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Rental property insurance
Renting out property comes with all sorts of responsibilities – from deposit protection to gas safety certificates, and from Energy Performance Certificates (EPCs) to making sure smoke detectors are in good working order, there’s a lot to remember.
While the demands of owning a rental property could lead you to overlook the need to insure that property, it really is worth taking the time to find a suitable policy to protect your investment.
Of course, just because it’s a wise idea doesn’t mean you should pay over the odds for your rental property insurance. By shopping around and getting quotes from multiple insurance providers you stand a better chance of finding a suitable policy at a reasonable price.
What home insurance do I need for a rented property?
If you own a buy-to-let property it’s a good idea to have rental property insurance – also known as landlord insurance. These policies combine several different types of insurance to protect you from financial loss if something goes wrong, for example if the building is damaged or your tenant has an accident at the property and blames you for their injuries.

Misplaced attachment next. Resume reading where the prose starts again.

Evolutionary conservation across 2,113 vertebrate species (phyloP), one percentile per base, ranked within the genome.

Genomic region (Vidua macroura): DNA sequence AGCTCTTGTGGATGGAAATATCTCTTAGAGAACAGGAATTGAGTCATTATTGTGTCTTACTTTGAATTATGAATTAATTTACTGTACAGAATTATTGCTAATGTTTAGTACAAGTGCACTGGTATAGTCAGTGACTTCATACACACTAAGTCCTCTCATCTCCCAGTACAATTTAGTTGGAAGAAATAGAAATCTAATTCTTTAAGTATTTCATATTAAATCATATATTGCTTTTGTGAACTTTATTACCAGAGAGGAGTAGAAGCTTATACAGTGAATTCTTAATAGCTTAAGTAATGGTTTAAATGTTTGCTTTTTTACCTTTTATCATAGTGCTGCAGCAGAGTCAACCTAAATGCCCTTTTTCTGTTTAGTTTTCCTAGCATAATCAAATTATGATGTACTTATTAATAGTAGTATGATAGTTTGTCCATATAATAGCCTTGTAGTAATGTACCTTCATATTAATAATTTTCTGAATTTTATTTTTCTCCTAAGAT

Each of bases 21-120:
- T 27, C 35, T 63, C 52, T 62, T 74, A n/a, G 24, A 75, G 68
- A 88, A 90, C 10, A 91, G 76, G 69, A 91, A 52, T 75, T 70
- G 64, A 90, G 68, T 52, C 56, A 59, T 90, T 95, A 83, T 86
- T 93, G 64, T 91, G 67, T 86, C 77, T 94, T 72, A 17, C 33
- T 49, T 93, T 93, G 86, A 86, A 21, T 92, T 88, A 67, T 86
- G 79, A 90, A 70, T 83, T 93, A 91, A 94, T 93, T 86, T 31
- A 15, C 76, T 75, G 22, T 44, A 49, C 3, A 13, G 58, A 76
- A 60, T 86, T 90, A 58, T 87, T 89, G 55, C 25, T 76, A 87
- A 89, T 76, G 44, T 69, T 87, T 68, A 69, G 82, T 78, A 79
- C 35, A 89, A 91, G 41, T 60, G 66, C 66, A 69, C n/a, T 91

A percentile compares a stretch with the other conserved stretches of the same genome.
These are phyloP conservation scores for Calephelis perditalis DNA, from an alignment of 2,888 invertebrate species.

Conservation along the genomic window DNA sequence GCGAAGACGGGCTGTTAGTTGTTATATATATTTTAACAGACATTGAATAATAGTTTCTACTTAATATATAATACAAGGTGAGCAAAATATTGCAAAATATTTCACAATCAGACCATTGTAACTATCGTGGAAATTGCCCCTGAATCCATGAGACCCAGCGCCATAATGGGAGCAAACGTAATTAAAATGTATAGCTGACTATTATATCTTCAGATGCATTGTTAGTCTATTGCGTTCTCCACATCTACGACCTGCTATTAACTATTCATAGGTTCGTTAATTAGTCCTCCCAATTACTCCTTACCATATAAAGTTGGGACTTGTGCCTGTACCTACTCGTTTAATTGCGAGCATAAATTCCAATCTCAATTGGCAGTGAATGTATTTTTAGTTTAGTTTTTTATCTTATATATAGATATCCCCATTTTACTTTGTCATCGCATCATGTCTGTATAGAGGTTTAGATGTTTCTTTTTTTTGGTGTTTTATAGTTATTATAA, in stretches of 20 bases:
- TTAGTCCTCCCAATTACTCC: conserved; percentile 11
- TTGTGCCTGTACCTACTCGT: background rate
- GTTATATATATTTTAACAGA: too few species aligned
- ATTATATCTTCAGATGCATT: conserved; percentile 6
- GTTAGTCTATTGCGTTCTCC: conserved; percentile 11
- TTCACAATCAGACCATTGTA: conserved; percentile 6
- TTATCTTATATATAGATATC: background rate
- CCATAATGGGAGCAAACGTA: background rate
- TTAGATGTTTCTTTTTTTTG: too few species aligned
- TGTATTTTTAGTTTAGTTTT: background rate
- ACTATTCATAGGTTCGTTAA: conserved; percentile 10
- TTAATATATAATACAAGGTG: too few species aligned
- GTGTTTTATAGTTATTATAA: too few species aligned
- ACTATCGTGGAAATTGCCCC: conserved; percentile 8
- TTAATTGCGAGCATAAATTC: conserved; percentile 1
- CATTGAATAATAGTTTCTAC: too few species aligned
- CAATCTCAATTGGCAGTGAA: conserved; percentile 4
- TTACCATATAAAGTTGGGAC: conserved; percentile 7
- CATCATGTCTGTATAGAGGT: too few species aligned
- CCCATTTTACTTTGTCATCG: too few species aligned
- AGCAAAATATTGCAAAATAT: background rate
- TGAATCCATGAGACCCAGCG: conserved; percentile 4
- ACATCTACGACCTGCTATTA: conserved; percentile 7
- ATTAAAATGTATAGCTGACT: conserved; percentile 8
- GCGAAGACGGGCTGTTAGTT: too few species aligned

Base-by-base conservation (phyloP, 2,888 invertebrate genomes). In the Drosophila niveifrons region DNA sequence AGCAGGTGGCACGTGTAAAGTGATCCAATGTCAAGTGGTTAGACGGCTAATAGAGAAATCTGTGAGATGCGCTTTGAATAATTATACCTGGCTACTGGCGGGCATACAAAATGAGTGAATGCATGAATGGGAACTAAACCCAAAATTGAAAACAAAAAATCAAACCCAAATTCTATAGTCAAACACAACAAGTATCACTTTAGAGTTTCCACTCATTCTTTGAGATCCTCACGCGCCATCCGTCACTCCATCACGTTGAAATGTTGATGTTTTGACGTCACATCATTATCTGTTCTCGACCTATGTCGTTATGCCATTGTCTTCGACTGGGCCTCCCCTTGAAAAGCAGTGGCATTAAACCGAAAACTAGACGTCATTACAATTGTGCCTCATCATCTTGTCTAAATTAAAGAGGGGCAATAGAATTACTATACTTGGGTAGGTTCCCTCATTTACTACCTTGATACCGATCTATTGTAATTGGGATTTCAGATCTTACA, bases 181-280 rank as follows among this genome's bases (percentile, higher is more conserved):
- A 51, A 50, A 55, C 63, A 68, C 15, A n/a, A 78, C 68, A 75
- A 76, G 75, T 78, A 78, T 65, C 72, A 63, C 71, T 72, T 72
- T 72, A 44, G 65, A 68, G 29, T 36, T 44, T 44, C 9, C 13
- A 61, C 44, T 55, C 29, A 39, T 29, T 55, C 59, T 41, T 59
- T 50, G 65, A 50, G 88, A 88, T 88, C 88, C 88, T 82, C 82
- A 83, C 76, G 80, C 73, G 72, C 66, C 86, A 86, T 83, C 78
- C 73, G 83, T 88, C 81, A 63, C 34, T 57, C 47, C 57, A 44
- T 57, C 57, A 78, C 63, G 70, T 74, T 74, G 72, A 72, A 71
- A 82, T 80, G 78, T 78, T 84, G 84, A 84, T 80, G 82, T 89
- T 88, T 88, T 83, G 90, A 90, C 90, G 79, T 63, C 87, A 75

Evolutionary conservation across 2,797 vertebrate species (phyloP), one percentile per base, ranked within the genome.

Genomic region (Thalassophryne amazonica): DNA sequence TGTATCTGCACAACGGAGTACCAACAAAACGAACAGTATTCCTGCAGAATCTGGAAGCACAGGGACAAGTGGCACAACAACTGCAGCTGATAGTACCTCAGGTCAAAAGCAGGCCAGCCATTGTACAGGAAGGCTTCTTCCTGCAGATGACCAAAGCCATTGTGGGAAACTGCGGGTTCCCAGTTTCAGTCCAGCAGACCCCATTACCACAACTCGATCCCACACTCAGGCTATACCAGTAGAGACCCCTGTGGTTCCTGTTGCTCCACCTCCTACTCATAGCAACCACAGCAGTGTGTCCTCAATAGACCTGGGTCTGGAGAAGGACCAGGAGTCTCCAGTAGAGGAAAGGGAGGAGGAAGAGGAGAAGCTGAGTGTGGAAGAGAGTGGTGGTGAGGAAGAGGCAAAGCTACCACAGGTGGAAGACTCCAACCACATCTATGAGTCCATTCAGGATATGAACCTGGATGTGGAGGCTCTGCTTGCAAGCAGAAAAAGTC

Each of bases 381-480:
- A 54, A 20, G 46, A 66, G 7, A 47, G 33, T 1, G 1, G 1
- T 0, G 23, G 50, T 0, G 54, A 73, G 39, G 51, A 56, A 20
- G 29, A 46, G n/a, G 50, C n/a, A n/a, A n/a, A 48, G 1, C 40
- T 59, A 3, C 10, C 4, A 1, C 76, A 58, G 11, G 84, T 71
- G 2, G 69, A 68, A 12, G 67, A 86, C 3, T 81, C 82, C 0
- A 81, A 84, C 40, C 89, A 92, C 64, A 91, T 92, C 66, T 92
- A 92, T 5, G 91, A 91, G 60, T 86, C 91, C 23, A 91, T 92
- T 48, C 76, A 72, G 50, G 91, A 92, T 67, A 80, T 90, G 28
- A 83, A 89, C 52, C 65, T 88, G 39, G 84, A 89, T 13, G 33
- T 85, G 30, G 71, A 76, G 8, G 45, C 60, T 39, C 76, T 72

What does an insurance policy for a rented property cover?
Most rented property insurance policies are specifically tailored to meet your needs as the landlord of the property, but some of the most common features include:
- Landlord buildings insurance – covers the cost of repairs if the structure or fixtures and fittings are damaged because of an insured event, such as fire, flood, storms, subsidence, theft and vandalism.